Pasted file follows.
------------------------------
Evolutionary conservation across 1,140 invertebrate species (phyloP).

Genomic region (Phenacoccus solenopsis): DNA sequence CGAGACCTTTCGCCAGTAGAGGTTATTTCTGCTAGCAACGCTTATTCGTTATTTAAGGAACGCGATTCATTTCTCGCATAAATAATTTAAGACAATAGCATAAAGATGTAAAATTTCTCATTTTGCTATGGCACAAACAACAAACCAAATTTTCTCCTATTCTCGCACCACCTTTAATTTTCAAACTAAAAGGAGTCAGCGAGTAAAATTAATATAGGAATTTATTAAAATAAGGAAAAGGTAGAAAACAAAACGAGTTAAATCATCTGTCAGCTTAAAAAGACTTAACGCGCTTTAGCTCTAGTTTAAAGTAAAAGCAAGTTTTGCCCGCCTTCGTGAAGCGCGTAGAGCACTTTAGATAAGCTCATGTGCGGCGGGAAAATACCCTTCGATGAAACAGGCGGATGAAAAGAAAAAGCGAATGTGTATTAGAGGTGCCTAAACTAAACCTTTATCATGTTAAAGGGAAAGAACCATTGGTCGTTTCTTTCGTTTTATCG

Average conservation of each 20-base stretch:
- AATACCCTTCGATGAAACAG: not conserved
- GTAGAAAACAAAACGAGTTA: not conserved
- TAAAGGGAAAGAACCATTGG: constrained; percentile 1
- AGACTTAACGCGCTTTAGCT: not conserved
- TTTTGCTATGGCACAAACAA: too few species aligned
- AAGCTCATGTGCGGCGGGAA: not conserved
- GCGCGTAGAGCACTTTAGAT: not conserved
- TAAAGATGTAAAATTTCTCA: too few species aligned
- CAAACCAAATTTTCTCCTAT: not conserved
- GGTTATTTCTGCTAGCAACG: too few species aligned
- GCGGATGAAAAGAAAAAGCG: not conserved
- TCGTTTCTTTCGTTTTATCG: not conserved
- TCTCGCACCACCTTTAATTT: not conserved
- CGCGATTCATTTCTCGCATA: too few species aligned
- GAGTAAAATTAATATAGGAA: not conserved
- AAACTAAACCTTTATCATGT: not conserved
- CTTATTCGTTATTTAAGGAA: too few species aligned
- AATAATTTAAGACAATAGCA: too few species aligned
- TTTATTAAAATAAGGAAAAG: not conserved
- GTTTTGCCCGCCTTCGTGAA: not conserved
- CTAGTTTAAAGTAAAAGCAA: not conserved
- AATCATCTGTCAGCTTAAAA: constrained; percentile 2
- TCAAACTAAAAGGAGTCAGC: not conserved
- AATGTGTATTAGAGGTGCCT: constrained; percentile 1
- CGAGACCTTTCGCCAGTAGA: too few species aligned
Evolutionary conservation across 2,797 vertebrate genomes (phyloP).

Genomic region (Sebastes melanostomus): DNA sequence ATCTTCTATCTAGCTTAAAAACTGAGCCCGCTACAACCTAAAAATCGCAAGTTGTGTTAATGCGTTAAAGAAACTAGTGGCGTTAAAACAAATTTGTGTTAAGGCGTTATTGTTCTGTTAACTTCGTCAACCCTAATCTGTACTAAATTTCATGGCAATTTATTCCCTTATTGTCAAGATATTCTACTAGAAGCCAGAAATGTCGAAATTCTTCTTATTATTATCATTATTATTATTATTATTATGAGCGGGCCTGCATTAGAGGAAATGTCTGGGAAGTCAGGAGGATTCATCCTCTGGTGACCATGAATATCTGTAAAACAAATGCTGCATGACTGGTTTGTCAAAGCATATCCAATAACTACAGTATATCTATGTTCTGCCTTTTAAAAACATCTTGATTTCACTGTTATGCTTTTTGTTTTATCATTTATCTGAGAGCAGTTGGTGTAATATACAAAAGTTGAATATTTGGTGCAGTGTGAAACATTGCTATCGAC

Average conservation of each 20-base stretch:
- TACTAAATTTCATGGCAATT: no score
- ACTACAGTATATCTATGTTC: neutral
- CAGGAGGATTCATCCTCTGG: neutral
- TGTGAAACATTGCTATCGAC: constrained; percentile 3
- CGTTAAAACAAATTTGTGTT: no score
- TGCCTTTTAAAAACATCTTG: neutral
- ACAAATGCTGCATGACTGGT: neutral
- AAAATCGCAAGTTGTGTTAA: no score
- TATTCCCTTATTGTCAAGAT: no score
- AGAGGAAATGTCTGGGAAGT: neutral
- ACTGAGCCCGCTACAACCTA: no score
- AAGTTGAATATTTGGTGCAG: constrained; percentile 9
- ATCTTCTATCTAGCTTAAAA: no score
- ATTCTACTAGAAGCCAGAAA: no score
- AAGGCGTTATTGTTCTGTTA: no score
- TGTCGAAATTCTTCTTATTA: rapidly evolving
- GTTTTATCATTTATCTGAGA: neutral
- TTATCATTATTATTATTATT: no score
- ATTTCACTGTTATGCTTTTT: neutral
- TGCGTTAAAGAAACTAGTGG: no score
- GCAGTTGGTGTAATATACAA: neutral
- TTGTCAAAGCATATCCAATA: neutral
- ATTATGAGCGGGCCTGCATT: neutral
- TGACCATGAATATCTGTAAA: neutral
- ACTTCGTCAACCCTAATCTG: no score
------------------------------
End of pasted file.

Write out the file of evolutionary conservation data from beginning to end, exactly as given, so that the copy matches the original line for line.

Evolutionary conservation across 1,140 invertebrate species (phyloP).

Genomic region (Phenacoccus solenopsis): DNA sequence CGAGACCTTTCGCCAGTAGAGGTTATTTCTGCTAGCAACGCTTATTCGTTATTTAAGGAACGCGATTCATTTCTCGCATAAATAATTTAAGACAATAGCATAAAGATGTAAAATTTCTCATTTTGCTATGGCACAAACAACAAACCAAATTTTCTCCTATTCTCGCACCACCTTTAATTTTCAAACTAAAAGGAGTCAGCGAGTAAAATTAATATAGGAATTTATTAAAATAAGGAAAAGGTAGAAAACAAAACGAGTTAAATCATCTGTCAGCTTAAAAAGACTTAACGCGCTTTAGCTCTAGTTTAAAGTAAAAGCAAGTTTTGCCCGCCTTCGTGAAGCGCGTAGAGCACTTTAGATAAGCTCATGTGCGGCGGGAAAATACCCTTCGATGAAACAGGCGGATGAAAAGAAAAAGCGAATGTGTATTAGAGGTGCCTAAACTAAACCTTTATCATGTTAAAGGGAAAGAACCATTGGTCGTTTCTTTCGTTTTATCG

Average conservation of each 20-base stretch:
- AATACCCTTCGATGAAACAG: not conserved
- GTAGAAAACAAAACGAGTTA: not conserved
- TAAAGGGAAAGAACCATTGG: constrained; percentile 1
- AGACTTAACGCGCTTTAGCT: not conserved
- TTTTGCTATGGCACAAACAA: too few species aligned
- AAGCTCATGTGCGGCGGGAA: not conserved
- GCGCGTAGAGCACTTTAGAT: not conserved
- TAAAGATGTAAAATTTCTCA: too few species aligned
- CAAACCAAATTTTCTCCTAT: not conserved
- GGTTATTTCTGCTAGCAACG: too few species aligned
- GCGGATGAAAAGAAAAAGCG: not conserved
- TCGTTTCTTTCGTTTTATCG: not conserved
- TCTCGCACCACCTTTAATTT: not conserved
- CGCGATTCATTTCTCGCATA: too few species aligned
- GAGTAAAATTAATATAGGAA: not conserved
- AAACTAAACCTTTATCATGT: not conserved
- CTTATTCGTTATTTAAGGAA: too few species aligned
- AATAATTTAAGACAATAGCA: too few species aligned
- TTTATTAAAATAAGGAAAAG: not conserved
- GTTTTGCCCGCCTTCGTGAA: not conserved
- CTAGTTTAAAGTAAAAGCAA: not conserved
- AATCATCTGTCAGCTTAAAA: constrained; percentile 2
- TCAAACTAAAAGGAGTCAGC: not conserved
- AATGTGTATTAGAGGTGCCT: constrained; percentile 1
- CGAGACCTTTCGCCAGTAGA: too few species aligned
Evolutionary conservation across 2,797 vertebrate genomes (phyloP).

Genomic region (Sebastes melanostomus): DNA sequence ATCTTCTATCTAGCTTAAAAACTGAGCCCGCTACAACCTAAAAATCGCAAGTTGTGTTAATGCGTTAAAGAAACTAGTGGCGTTAAAACAAATTTGTGTTAAGGCGTTATTGTTCTGTTAACTTCGTCAACCCTAATCTGTACTAAATTTCATGGCAATTTATTCCCTTATTGTCAAGATATTCTACTAGAAGCCAGAAATGTCGAAATTCTTCTTATTATTATCATTATTATTATTATTATTATGAGCGGGCCTGCATTAGAGGAAATGTCTGGGAAGTCAGGAGGATTCATCCTCTGGTGACCATGAATATCTGTAAAACAAATGCTGCATGACTGGTTTGTCAAAGCATATCCAATAACTACAGTATATCTATGTTCTGCCTTTTAAAAACATCTTGATTTCACTGTTATGCTTTTTGTTTTATCATTTATCTGAGAGCAGTTGGTGTAATATACAAAAGTTGAATATTTGGTGCAGTGTGAAACATTGCTATCGAC

Average conservation of each 20-base stretch:
- TACTAAATTTCATGGCAATT: no score
- ACTACAGTATATCTATGTTC: neutral
- CAGGAGGATTCATCCTCTGG: neutral
- TGTGAAACATTGCTATCGAC: constrained; percentile 3
- CGTTAAAACAAATTTGTGTT: no score
- TGCCTTTTAAAAACATCTTG: neutral
- ACAAATGCTGCATGACTGGT: neutral
- AAAATCGCAAGTTGTGTTAA: no score
- TATTCCCTTATTGTCAAGAT: no score
- AGAGGAAATGTCTGGGAAGT: neutral
- ACTGAGCCCGCTACAACCTA: no score
- AAGTTGAATATTTGGTGCAG: constrained; percentile 9
- ATCTTCTATCTAGCTTAAAA: no score
- ATTCTACTAGAAGCCAGAAA: no score
- AAGGCGTTATTGTTCTGTTA: no score
- TGTCGAAATTCTTCTTATTA: rapidly evolving
- GTTTTATCATTTATCTGAGA: neutral
- TTATCATTATTATTATTATT: no score
- ATTTCACTGTTATGCTTTTT: neutral
- TGCGTTAAAGAAACTAGTGG: no score
- GCAGTTGGTGTAATATACAA: neutral
- TTGTCAAAGCATATCCAATA: neutral
- ATTATGAGCGGGCCTGCATT: neutral
- TGACCATGAATATCTGTAAA: neutral
- ACTTCGTCAACCCTAATCTG: no score